Florida Medical Clinic’s annual Foundation of Caring event was held at the Mainsail in Tampa last weekend. I was asked to cover the event. Their theme this year was of the Emerald City variety, complete with a cornfield in the parking lot, Tornado debris filled hallways, and characters in Steampunk costume that bore an eerie resemblance to the Wizard of Oz characters, but in a Tim Burton sort of way.

Tin Man & Lion

Tin Man & Lion

Scarecrow and Wizard

Scarecrow and Wizard

Glenda and Wicked Witch

Glenda and Wicked Witch

In conversations with event coordinator, Janeen Salzgeber, prior to the event, I relayed a small connection I have with the original movie. In 1991, my son was a kindergartener at St John Greek Orthodox Day School in South Tampa. His class put on a rather elaborate production of The Wizard of Oz, my son playing the Cowardly Lion. The guest of honor that evening was Mr. Karl Slover, who made a brief presentation prior to the performance. Mr. Slover, who had lived in South Tampa for many years, had the distinction of playing several different roles as Munchkins in the original 1939 film. Because I was video taping the play that evening, my seat was front and center, and Karl was seated next to me throughout the play. He was very nice, and quite talkative.

Fast forward a year, maybe two, and my wife was in a South Tampa antique shop. She spotted a beautiful old AgfaAnsco camera, circa 1930 era. I had a small collection of old cameras (isn’t that what all photographers do?). Father’s Day was coming and she snatched it up and took it to the register. The man behind the counter looked at the price tag and noted that it came from Karl Slover’s booth (it was a consignment antique shop). He asked her if she knew who Karl was, and she said “Sure do!” The price tag, still connected to the camera today, says “SLOV” on it, so the shopkeeper knew who to credit after the sale. On my shelf, that old camera proudly sat for over twenty years.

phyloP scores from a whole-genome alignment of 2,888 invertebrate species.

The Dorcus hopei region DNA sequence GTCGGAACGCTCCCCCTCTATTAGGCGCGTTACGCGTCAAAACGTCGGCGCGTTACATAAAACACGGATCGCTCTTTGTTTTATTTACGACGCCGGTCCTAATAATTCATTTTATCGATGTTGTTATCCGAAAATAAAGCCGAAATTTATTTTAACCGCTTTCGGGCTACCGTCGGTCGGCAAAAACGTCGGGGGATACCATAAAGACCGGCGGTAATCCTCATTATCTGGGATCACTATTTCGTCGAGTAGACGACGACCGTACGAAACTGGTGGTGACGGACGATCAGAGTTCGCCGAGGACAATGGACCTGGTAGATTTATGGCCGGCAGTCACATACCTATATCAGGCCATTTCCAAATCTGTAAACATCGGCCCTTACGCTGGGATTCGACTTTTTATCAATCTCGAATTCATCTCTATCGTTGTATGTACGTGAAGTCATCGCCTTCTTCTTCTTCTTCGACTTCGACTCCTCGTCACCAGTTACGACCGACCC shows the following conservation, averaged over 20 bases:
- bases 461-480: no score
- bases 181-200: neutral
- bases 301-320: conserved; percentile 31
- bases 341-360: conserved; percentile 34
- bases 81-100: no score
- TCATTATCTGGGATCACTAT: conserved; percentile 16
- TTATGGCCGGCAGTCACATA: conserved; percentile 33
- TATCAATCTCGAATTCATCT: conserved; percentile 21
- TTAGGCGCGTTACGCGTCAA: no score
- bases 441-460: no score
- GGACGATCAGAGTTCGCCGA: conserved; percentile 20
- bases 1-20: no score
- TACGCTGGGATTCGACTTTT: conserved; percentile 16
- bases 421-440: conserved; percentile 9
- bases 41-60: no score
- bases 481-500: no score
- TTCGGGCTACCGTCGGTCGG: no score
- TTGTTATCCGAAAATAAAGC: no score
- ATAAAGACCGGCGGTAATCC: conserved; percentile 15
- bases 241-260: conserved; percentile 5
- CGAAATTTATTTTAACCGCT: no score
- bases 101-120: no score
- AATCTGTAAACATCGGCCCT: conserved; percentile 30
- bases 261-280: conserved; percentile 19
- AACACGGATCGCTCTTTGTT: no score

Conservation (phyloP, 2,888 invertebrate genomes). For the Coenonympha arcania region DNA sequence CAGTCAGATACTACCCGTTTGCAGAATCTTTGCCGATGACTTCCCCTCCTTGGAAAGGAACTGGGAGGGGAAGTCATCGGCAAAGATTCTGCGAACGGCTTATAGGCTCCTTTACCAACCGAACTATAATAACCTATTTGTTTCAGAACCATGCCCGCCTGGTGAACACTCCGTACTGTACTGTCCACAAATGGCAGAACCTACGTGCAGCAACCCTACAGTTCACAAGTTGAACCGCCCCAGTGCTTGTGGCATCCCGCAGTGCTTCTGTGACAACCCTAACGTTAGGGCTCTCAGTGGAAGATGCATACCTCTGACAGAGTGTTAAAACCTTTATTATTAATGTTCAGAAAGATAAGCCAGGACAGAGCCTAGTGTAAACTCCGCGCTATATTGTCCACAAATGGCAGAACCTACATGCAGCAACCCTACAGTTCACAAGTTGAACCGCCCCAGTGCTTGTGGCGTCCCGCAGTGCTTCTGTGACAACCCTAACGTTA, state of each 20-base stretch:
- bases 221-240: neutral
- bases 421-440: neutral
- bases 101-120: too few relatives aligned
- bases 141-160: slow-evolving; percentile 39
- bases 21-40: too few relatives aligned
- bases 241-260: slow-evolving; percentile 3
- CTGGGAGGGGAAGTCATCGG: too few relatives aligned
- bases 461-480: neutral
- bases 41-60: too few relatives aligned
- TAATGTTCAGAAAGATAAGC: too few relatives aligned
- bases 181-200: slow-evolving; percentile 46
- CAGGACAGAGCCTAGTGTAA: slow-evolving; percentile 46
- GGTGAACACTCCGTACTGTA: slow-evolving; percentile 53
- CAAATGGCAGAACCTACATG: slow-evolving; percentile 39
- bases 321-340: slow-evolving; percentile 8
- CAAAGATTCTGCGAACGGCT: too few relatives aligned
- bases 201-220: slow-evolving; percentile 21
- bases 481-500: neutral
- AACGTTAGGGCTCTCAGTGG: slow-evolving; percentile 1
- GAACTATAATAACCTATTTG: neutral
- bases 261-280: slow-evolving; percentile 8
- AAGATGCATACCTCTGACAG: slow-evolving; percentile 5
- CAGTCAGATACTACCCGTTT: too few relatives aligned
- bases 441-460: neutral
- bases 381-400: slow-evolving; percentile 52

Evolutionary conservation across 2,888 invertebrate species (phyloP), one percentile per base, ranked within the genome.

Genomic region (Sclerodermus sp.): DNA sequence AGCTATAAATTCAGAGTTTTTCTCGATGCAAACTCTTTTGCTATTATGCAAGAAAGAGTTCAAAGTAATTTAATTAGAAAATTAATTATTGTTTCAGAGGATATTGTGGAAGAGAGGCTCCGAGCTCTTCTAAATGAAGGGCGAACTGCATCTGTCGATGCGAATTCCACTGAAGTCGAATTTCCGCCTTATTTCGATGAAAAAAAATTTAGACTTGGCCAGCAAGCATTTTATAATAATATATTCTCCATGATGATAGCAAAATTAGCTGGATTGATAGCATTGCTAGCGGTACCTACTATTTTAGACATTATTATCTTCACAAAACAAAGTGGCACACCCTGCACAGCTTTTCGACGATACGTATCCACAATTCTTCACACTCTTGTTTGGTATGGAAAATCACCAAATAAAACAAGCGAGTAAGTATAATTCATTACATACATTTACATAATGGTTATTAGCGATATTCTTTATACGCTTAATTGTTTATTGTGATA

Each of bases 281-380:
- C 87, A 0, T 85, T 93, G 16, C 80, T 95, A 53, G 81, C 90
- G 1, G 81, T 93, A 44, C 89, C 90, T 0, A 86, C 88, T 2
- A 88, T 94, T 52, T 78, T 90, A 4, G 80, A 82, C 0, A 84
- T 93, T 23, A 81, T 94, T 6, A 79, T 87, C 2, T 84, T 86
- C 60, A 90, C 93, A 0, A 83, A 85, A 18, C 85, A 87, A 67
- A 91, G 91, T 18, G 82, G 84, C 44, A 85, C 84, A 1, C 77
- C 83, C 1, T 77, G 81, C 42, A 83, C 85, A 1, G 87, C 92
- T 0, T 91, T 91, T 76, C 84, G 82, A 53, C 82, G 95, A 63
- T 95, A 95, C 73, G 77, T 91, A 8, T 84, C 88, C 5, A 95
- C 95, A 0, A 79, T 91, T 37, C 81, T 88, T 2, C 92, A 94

Circa 1930, AgfaAnsco No 1 Readyset Royal

Circa 1930, AgfaAnsco No 1 Readyset Royal

After hearing my story, Janeen insisted I find out if that camera still worked, if I could get film for it, and if I would shoot a roll of film using it during the evening. Luckily for me, it turns out the camera used B2 film, which is the exact same size as today’s 120 medium format film. I called another good friend, Tom Wilhoite, who works for Kodak Alaris and told him what I needed. Within a few days I had the film.

I loaded a roll and took it to the Mainsail to test it out. Since the camera only has two settings; “Instant” (take a picture) or “Bulb” (take a really long picture), my goal to was find out if the camera would function, not have light leaks, and how much light would be required to get a decent exposure. The results from the lab revealed it worked, had no leaks, the shutter speed was slow (maybe 1/20 sec) but the Fstop was small (F22), and the TriX-400 film I had would be fine.

Fortunately the actors had a walk-through prior to the guests arriving, and after their rehearsal, I had five minutes with them. I took them outside where the daylight was still very good. A roll of 120 in that camera produces a 6x9mm negative, slightly longer than the 6×7 or 6×6 most of today’s cameras create, so I was only going to get eight exposures tops.

I accidentally wound the camera past the first frame, so I now only had seven. I took four shots of them in the shade, then three more in the Sunlight. Unbeknownst to me, the camera accidentally fired when I moved the tripod, (twice), so two of my frames were double exposed (not something most of today’s photographers have ever experienced, to be sure). Long story short, I got three decent frames of the characters, all of the same composition (shown below). I scanned the negative and manipulated it in Photoshop (which some would equate to having smothered a steak in ketchup, I know, I know).

Photographed on a camera, once owned by an original Munchkin, Mr. Karl Slover.

Photographed on a camera, once owned by an original Munchkin, Mr. Karl Slover.

This little exercise has stirred up some of the excitement of working with film. The mystery of not knowing what you have for several days until the lab calls you. I have other cameras. I still have film. And I’ll find the time.

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